Now that the dust has settled from CES and most of the Super Bowl sales have wound down, the new TVs of 2017 are starting to appear. But among all those new models, which ones are worth your attention?
We have a few ideas. Here are the TVs we're looking forward to checking out most, mainly because we think they'll be the ones you anticipate buying (or at least, talking about). They range from super-expensive to eminently affordable, and many will likely occupy the top positions on CNET's Best TVs lists by the end of the year. Enjoy.
Updated Feb 10, 2017 with pricing and additional TVs from Sony.
Photo by: Sarah Tew/CNET
LG W7 'wallpaper' OLED TV
Price: $8,000 for 65-inch size
Release date: March
Why it matters: With its amazing form factor that's barely thicker than a coat of paint, the W7 was easily the most talked-about TV at CES. Sure, its ridiculously expensive now, but nonetheless it looks like the future of television.
Why it matters: Although it will be released later than the C7, and its pricing has yet to leak, the B7 might be even less expensive -- and will have that same amazing OLED picture quality. The main question is, how cheap it will get during the fall TV buying season?
Why it matters: LG's non-OLED (aka LCD) TVs were among our least-favorite last year, but the company say it has improved image quality by using a new "nano cell" layer said to boost off-angle performance. They still use the company's IPS panels, however, so I'm doubtful.
Why it matters: Speaking of OLED, Samsung is aiming squarely at LG's high-end TV tech with its own quantum-dot-infused technology called "QLED." The cheapest example is the Q7, but it's still really expensive.
Why it matters: Speaking of expensive, this higher-end series of QLED sets is curved and offers more zones of edge-lit local dimming than the Q7. It's dubious whether those extras will be worth the price difference though.
Why it matters: Samsung's most expensive TV for 2017, the Q9 will actually be flat instead of curved and will likely boast the best specs of the bunch, with the highest light output and the most dimming zones. Too bad they're edge-lit instead of full-array.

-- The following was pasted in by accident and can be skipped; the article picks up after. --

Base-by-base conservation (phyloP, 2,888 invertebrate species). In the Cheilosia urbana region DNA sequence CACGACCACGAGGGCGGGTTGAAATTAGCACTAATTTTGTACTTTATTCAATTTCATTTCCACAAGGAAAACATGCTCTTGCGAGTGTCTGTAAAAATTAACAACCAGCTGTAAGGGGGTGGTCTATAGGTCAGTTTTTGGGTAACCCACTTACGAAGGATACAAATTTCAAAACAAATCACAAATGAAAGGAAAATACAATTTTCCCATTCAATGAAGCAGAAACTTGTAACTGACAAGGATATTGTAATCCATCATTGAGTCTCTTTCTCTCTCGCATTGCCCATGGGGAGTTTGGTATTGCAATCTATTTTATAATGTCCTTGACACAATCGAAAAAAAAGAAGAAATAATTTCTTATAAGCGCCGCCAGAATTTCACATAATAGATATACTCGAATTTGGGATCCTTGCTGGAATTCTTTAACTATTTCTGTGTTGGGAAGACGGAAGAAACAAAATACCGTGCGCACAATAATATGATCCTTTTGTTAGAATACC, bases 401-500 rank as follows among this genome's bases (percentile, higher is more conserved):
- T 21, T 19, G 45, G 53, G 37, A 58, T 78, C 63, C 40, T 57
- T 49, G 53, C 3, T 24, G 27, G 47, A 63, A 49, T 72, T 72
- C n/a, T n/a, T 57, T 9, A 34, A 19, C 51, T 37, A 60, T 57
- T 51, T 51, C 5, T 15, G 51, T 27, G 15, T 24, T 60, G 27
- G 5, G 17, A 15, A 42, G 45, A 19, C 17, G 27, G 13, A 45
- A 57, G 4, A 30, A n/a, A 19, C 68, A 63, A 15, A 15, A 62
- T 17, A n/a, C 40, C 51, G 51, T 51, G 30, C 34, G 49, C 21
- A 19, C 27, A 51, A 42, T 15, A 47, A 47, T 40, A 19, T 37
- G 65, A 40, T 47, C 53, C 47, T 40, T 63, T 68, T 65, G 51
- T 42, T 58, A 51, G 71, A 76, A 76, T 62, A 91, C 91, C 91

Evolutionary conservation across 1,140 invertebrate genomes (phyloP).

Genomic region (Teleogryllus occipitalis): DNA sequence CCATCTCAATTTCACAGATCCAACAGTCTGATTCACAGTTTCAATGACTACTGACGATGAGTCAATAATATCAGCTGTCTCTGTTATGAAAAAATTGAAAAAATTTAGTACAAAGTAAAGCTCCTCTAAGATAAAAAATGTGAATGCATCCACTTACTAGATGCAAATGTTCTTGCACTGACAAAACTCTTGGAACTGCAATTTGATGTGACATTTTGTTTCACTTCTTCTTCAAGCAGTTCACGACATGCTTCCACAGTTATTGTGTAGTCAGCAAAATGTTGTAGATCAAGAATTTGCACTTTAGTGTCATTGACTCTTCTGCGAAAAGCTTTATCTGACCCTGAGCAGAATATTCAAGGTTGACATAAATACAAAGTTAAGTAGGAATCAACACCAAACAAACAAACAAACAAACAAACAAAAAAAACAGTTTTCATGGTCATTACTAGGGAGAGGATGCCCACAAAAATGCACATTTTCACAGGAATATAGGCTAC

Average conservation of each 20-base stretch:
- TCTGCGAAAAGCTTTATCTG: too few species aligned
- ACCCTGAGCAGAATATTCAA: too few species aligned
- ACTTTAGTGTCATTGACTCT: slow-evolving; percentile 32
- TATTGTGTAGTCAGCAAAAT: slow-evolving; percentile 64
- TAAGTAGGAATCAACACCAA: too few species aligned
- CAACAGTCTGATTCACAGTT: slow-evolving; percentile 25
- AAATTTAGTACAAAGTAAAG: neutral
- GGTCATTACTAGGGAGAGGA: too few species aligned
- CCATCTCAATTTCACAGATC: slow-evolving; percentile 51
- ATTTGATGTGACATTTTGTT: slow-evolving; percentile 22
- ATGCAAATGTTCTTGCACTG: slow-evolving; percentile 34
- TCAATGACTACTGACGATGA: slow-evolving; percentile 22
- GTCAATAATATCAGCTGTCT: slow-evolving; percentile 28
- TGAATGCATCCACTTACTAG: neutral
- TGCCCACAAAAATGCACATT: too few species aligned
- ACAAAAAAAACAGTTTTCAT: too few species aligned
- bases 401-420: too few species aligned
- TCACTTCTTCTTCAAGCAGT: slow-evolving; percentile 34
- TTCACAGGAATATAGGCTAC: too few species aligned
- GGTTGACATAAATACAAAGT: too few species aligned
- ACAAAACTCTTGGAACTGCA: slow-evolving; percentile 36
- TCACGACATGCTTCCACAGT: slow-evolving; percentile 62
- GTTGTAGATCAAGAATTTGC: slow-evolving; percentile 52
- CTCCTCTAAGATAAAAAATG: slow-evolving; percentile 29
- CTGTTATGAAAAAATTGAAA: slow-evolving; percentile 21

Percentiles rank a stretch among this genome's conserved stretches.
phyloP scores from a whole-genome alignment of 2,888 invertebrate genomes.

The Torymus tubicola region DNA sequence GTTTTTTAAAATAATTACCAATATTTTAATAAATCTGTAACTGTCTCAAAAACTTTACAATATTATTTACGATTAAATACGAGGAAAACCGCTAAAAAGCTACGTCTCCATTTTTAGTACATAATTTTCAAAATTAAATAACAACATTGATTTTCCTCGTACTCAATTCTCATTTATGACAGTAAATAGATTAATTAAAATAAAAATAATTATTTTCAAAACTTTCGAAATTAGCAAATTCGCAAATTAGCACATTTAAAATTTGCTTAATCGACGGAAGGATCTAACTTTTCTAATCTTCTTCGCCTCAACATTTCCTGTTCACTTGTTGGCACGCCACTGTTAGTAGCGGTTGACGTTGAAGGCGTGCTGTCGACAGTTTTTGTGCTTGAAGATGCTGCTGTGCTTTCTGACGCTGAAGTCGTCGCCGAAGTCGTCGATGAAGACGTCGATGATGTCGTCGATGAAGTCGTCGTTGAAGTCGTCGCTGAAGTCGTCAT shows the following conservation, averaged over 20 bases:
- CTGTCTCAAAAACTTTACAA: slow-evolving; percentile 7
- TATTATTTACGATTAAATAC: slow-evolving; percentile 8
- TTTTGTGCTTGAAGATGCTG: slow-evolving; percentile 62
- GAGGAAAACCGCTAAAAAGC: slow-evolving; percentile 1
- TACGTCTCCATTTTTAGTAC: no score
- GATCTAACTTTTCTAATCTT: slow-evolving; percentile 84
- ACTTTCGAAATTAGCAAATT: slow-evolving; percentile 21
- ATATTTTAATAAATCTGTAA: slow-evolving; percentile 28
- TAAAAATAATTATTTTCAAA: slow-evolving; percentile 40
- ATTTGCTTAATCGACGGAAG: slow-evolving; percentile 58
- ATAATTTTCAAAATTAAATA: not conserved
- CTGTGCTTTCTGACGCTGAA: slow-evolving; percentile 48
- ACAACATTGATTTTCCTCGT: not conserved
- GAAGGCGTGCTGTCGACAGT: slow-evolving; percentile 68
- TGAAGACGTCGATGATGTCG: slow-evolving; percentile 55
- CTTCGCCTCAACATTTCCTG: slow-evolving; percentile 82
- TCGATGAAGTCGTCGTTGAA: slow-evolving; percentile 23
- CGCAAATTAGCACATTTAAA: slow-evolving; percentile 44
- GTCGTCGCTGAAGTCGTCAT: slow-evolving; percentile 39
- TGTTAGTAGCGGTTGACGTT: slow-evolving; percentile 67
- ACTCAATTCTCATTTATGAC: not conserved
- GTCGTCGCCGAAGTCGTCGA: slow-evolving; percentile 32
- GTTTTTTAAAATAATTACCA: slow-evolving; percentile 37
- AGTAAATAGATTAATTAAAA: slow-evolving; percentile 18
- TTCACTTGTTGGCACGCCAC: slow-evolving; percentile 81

Why it matters: LG has been the sole brand selling OLED TVs in the US, but Sony is about to change that. The A1E combines an LG Display OLED panel with Sony's processing wizardry and sound that actually emanates from the TV screen itself.
Why it matters: One of our favorite non-OLED TVs of last year was the X930D, and Sony says the new one is even better. It boasts improved brightness, better processing and (coming later this year) compatibility with the Dolby Vision HDR format. It's also really expensive, at least initially.
Why it matters: Sony's least-expensive HDR-capable XBR TV for 2017 lacks local dimming and the picture quality pedigree of the better sets, but it still offers the superb Android TV operating system that works with Google Home. And coming later this year it gets the full Google Assistant feature built-in.
Why it matters: The TCL P series has so many things we love: a low price, full-array local dimming, both HDR formats (Dolby Vision and HDR10) and Roku's Smart TV system. On paper, it seems like a worthy contender against Vizio for the budget TV crown.
Why it matters: TCL is also selling what it calls a more stylish version of the Roku TV. It has everything the P series does but lacks the full-array local dimming, so we don't expect as good a picture. But it could still be a great value.
Why it matters: The H8 is another intriguing set from a Chinese TV maker with full-array local dimming and HDR at a low price. No, there's no Dolby Vision or Roku smarts, but it does come in 75- and even 86-inch sizes!
Why it matters: We love Roku built in to TVs, but if you prefer Amazon's Fire TV system, complete with Alexa voice control, you might want to wait till these come out. The relatively no-name brands (Westinghouse, Element, Seiki) portend middling image quality, but they should be cheap.
Why it matters: Vizio has yet to announce any TVs for 2017, but since its 2016 sets were again among our favorites for the money, we're looking forward to what the company has in store. Last year Vizio announced its new sets in March, so that's the earliest we expect word this year.
That's our look at the TVs we're most excited about seeing this year. Stay tuned for updates!
Photo by: Sarah Tew/CNET
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